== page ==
Let’s incentivize cities to get large employers to build housing instead of parking. Employers like Facebook and Genentech put in large parking lots to accommodate commuters from outside the area and then wonder why traffic has drastically increased on the freeways leading to their campuses. This is very costly to the companies and creates considerable congestion, pollution and greenhouse gas emissions that contribute to climate change. 

If the employers built housing nearby rather than commuter parking this problem could be significantly reduced. They could hire architects and contractors directly to design and build the housing on their campuses or they could purchase land off-site in the local community and work with nonprofit affordable housing developers who could build the needed housing.   

Google is proposing to build housing in San Jose at the Diridon Caltrain Station. Some local colleges and schools have built teacher housing on campus. Facebook is subsidizing some housing in Menlo Park, but not enough in relation to the size of its workforce.

Every day, many of our local Peninsula cities are approving new office/R&D proposals without a plan for the new housing needed to support them. It’s time for our cities to require any new commercial developers to present a feasible plan to the city for where their new employees will live, and for the cities to reject the proposal if the plan is not adequate.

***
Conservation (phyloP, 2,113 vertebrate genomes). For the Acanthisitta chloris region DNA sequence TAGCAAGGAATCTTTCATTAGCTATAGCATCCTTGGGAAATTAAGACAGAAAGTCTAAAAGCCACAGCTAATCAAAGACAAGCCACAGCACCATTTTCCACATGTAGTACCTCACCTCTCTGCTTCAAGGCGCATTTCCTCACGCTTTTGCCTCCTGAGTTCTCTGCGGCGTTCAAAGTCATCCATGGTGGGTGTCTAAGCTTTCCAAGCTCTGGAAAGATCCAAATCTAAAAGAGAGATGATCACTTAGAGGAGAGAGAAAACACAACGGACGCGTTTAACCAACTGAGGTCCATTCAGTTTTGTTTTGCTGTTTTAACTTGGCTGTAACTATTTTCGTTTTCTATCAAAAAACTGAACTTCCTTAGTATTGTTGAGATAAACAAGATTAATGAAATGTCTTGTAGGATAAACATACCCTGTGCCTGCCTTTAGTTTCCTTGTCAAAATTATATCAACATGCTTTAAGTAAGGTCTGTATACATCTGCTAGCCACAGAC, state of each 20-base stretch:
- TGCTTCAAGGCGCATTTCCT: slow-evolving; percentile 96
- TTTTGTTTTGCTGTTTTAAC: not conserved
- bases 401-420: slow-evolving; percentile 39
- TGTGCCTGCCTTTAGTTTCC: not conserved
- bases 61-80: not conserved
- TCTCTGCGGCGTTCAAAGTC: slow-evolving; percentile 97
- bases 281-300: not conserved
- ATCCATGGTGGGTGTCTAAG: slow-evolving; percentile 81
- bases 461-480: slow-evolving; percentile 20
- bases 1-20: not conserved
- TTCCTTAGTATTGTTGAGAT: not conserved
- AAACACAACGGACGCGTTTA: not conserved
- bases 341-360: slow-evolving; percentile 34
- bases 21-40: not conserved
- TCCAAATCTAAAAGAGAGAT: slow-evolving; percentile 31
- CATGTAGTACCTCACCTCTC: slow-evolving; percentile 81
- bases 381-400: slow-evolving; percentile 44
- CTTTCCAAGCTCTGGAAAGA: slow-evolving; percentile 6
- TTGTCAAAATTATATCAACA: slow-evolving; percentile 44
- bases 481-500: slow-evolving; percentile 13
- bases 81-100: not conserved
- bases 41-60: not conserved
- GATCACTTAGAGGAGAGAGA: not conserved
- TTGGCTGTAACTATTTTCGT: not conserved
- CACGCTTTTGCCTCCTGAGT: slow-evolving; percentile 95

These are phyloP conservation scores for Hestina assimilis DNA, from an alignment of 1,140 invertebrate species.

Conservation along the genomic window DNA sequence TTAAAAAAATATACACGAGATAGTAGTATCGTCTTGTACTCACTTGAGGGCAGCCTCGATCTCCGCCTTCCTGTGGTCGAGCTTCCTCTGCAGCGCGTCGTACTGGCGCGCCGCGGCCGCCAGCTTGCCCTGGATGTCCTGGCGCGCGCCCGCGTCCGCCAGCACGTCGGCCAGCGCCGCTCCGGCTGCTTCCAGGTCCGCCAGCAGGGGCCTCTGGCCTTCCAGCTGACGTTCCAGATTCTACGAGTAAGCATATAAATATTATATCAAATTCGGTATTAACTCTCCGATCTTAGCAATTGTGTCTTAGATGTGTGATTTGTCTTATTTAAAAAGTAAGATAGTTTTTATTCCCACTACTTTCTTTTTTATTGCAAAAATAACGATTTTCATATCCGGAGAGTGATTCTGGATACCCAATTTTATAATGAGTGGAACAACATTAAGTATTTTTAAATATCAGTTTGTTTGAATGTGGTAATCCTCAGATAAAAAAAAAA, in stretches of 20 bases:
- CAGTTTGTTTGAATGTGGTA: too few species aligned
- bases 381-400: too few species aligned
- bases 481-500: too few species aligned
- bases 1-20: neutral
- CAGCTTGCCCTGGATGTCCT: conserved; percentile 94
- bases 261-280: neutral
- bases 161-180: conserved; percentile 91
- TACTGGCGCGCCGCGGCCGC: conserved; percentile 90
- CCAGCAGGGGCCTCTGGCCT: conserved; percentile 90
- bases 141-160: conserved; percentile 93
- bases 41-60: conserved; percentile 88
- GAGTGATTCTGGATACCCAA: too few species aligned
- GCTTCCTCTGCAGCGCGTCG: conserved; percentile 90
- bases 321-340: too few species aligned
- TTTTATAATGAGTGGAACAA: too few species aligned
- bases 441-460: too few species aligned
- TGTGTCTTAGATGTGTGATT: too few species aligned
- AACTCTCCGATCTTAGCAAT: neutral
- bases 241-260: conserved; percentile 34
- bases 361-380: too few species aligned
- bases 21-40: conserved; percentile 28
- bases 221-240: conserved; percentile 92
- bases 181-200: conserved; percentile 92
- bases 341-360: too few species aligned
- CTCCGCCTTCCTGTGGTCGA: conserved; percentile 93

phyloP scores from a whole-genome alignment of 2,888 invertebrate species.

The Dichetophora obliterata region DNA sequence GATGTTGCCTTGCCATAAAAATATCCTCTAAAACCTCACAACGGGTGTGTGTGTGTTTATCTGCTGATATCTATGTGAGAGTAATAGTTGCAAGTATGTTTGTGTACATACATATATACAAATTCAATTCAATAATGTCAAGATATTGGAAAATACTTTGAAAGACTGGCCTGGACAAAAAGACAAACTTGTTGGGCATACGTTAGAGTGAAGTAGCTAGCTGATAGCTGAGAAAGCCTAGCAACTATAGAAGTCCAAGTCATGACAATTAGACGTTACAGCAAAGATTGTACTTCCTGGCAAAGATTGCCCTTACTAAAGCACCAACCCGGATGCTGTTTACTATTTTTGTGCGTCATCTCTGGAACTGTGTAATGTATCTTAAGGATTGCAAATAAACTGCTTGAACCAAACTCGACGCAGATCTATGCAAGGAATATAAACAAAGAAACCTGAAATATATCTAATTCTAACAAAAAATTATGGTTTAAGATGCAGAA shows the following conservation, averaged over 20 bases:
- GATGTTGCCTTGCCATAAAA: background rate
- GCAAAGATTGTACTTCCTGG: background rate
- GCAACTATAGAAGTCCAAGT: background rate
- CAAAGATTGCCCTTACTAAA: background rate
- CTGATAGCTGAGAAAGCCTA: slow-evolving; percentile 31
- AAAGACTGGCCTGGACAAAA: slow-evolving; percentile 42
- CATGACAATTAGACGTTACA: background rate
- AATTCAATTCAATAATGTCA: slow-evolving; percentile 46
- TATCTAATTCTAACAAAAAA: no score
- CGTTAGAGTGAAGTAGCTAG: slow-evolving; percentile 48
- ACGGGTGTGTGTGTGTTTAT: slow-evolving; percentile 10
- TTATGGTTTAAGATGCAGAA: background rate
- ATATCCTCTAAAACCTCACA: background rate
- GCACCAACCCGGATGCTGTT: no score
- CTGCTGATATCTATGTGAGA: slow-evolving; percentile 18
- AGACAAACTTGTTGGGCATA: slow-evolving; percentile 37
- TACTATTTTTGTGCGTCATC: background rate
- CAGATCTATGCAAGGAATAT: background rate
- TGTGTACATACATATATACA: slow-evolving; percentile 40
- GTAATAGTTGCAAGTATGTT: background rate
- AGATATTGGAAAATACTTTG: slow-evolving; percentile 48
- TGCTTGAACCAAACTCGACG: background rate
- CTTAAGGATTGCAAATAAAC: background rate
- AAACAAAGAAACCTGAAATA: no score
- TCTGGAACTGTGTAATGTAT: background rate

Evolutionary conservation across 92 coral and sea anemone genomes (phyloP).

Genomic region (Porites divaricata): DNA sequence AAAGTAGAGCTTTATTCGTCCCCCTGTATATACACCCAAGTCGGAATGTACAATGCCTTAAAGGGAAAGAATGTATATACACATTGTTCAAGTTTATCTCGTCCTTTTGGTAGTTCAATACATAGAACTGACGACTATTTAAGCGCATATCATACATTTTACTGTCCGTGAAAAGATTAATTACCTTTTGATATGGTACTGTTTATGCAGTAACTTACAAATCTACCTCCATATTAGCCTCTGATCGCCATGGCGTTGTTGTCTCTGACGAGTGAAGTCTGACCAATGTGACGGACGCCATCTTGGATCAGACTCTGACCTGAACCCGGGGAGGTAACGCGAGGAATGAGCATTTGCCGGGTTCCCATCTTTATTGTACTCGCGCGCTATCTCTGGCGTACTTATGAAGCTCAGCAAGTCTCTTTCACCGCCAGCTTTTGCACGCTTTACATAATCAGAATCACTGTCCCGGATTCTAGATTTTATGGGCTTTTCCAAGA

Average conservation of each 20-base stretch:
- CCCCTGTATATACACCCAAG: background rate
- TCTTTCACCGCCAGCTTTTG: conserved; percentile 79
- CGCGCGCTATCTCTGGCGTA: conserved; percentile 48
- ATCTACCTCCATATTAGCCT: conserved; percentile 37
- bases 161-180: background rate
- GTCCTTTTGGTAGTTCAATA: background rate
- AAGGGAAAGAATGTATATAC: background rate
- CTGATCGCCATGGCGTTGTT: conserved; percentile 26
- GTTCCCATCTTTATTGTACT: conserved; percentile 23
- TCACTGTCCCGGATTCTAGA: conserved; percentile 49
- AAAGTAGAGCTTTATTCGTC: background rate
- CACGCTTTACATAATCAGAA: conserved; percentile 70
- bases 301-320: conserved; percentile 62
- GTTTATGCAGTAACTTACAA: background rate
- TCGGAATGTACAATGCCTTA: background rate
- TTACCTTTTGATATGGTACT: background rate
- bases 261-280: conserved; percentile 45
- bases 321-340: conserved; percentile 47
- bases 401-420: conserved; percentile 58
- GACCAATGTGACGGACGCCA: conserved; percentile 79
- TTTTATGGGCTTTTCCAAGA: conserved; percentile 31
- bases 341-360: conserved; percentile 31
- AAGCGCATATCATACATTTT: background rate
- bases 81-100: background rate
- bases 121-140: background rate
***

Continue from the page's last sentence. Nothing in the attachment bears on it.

Leaving balanced development to the “market” is not a sustainable strategy.

David Crabbe

San Carlos

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(3) comments


Who says the employees want to live there? Young people want to live in the City, not out in the boonies.


Such a novel idea that housing activists on the Peninsula have been espousing for almost 10 years now. Instead, we saw big companies buy up apartment buildings that housed low-income essential workers, purging them from our community, only to fill them up with their employees.

Terence Y

Mr. Crabbe – interesting idea that brings up two thoughts… Although attempting to force businesses to build housing (not their core business and not in the interests of their shareholders) may result in them leaving the current area to find a more welcoming area without these extraneous expenses. Or, your idea may result in companies branching out to become real estate developers, or landlords, who will then sell or lease their units at market rate to anyone. After all, if your employee leaves, can you toss them out? With tenant rules these days – I’m thinking no, so it’s better to just lease to anyone, employee or not.

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